Shiny Shelf


The Curse of Steptoe

By Jim Smith on 22 March 2008

I’ve only seen Harry “H” Corbett play three parts. That’s one more than most people have, and half of them can’t remember that he was the emergency lead in ‘Carry On Screaming’, called in when Sid James suffered one of his periodic bouts of ill-health.

I mention this because I’m a TV, film and theatre geek, with stacks of videos, DVDs and programmes on my ‘seen it’ list and an absurdly encyclopaedic memory to boot. In that context it’s understandable how Corbett, once the darling of the Bristol Old Vic and regarded as an actor with astonishing potential, came to resent being forever associated with Harold Steptoe despite it being one of the great roles in television history.

In ‘The Curse of Steptoe’ Jason Isaacs and Phil Davis (all hail!) successfully inhabit both the familiar personae of Harold and Albert and the less well-known private men who played them, in this neatly scripted and never self-indulgent drama. The fabulous Burn Gorman (as Ray Galton) and the perennially brilliant Roger Allam provide perfectly judged support.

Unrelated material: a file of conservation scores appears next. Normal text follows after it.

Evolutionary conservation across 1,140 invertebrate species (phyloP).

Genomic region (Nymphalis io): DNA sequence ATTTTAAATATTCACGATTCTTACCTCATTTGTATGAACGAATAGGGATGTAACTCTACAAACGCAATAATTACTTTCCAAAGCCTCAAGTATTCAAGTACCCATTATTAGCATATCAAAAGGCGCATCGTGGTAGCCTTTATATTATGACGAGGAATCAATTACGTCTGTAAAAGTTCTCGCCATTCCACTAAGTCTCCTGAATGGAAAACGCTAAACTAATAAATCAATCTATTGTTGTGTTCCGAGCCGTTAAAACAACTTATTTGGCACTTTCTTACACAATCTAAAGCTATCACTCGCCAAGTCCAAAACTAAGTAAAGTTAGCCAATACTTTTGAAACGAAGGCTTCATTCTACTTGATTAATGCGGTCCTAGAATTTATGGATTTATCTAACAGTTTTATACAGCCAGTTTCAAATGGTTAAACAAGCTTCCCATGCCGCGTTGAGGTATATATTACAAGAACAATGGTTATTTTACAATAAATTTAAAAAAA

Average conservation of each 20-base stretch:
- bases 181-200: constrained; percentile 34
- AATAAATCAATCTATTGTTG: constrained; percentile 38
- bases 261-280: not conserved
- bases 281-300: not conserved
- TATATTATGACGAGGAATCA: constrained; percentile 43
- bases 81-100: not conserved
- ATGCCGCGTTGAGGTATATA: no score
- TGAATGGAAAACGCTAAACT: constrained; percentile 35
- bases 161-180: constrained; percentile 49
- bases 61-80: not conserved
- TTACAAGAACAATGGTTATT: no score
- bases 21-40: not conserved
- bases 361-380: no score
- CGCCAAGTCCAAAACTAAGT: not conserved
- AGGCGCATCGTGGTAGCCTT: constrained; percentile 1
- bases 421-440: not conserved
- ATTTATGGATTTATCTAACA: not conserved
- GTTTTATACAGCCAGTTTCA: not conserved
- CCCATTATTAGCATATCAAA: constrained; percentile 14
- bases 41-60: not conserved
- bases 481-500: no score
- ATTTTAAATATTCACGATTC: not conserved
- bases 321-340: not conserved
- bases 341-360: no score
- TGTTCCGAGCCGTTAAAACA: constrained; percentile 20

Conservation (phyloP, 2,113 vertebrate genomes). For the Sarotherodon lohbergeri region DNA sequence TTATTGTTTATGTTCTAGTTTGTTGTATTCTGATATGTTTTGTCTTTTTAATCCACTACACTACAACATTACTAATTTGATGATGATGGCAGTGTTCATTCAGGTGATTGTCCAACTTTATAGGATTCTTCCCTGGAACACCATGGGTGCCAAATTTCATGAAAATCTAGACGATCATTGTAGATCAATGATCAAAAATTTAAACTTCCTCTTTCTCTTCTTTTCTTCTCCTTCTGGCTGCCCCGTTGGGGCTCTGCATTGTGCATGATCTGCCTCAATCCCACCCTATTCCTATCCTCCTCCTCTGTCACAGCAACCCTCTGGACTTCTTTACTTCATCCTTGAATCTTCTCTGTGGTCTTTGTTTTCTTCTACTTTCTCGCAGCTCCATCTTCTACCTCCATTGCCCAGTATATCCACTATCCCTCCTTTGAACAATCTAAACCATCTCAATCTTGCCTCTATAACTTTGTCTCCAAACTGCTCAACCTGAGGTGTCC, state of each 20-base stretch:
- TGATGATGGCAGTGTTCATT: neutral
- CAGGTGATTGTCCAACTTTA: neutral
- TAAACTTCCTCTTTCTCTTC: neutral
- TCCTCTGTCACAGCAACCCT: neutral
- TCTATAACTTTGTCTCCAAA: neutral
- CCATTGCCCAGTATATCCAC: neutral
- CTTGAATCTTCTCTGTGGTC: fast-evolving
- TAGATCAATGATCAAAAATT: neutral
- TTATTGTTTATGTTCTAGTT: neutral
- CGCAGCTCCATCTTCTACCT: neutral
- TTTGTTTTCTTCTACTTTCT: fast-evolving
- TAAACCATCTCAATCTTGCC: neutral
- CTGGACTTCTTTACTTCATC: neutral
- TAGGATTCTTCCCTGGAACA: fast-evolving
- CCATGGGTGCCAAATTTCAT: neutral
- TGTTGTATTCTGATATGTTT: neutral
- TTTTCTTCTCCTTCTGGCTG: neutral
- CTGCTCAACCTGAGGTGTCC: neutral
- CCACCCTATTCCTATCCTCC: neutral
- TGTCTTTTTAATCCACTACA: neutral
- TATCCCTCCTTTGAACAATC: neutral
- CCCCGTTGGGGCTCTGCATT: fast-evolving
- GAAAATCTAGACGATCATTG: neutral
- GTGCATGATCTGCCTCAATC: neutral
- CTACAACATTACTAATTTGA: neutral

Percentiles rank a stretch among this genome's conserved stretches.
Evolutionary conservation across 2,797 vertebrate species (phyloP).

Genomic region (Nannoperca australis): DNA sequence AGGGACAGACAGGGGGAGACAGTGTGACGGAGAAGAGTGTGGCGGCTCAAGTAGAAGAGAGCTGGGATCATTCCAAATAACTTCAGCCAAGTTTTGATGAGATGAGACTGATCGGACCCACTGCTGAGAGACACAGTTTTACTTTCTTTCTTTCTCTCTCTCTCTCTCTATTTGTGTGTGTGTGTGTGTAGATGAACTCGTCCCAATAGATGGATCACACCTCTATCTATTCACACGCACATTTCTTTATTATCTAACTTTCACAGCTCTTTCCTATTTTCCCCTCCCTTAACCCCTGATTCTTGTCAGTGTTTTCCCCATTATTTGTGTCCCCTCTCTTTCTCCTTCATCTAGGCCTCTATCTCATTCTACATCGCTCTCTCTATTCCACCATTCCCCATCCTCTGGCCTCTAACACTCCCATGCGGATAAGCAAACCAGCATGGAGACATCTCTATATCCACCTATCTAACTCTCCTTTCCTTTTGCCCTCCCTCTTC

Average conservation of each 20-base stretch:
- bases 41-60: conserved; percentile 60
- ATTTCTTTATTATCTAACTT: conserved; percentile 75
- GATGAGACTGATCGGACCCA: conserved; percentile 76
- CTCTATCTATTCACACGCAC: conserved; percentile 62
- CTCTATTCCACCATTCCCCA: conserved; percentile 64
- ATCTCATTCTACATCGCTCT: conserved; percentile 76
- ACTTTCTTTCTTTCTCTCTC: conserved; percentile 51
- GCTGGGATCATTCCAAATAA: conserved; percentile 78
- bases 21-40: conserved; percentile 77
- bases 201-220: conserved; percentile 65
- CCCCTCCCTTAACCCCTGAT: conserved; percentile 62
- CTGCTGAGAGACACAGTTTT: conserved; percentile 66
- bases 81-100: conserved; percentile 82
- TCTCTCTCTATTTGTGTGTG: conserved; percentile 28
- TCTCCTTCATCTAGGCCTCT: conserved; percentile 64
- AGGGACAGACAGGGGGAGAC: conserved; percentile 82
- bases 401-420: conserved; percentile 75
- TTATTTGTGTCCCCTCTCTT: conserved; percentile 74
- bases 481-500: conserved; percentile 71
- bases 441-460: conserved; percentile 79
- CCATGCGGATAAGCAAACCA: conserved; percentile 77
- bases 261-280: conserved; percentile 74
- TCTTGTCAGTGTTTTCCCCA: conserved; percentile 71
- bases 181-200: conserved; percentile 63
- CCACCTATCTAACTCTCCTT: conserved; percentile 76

If one wants to be picky, it could be pointed out that liberties are taken with both the specifics and chronology of the story of making ‘Steptoe and Son’. A discussion that took place between series three and four is moved up to fit between series five and six for no particularly apparent reason. The four-year gap between the fourth and fifth series is all but ignored. To be fair, this may be a case of scenes being moved out of their scripted order in the final edited programme – it certainly seems like it.

Regardless of this nitpicking there is – as Corbett rightly thought when he read ‘The Offer’, the first episode of ‘Steptoe’ – a tremendously powerful emotional truth to the story presented here. It’s one of class-conflict and generational conflict, of actors constrained by success and of the limitations and conservatism of early nineteen sixties British society. It’s also a compelling portrait of how one of the most successful and impressive British television series ever was made.

BBC Four has carved an interesting niche for itself making fact-based dramas like this, ‘The Chatterley Affair’, ‘Fantabulosa!’ and ‘The Lavender List’. Let’s hope they can keep it up.


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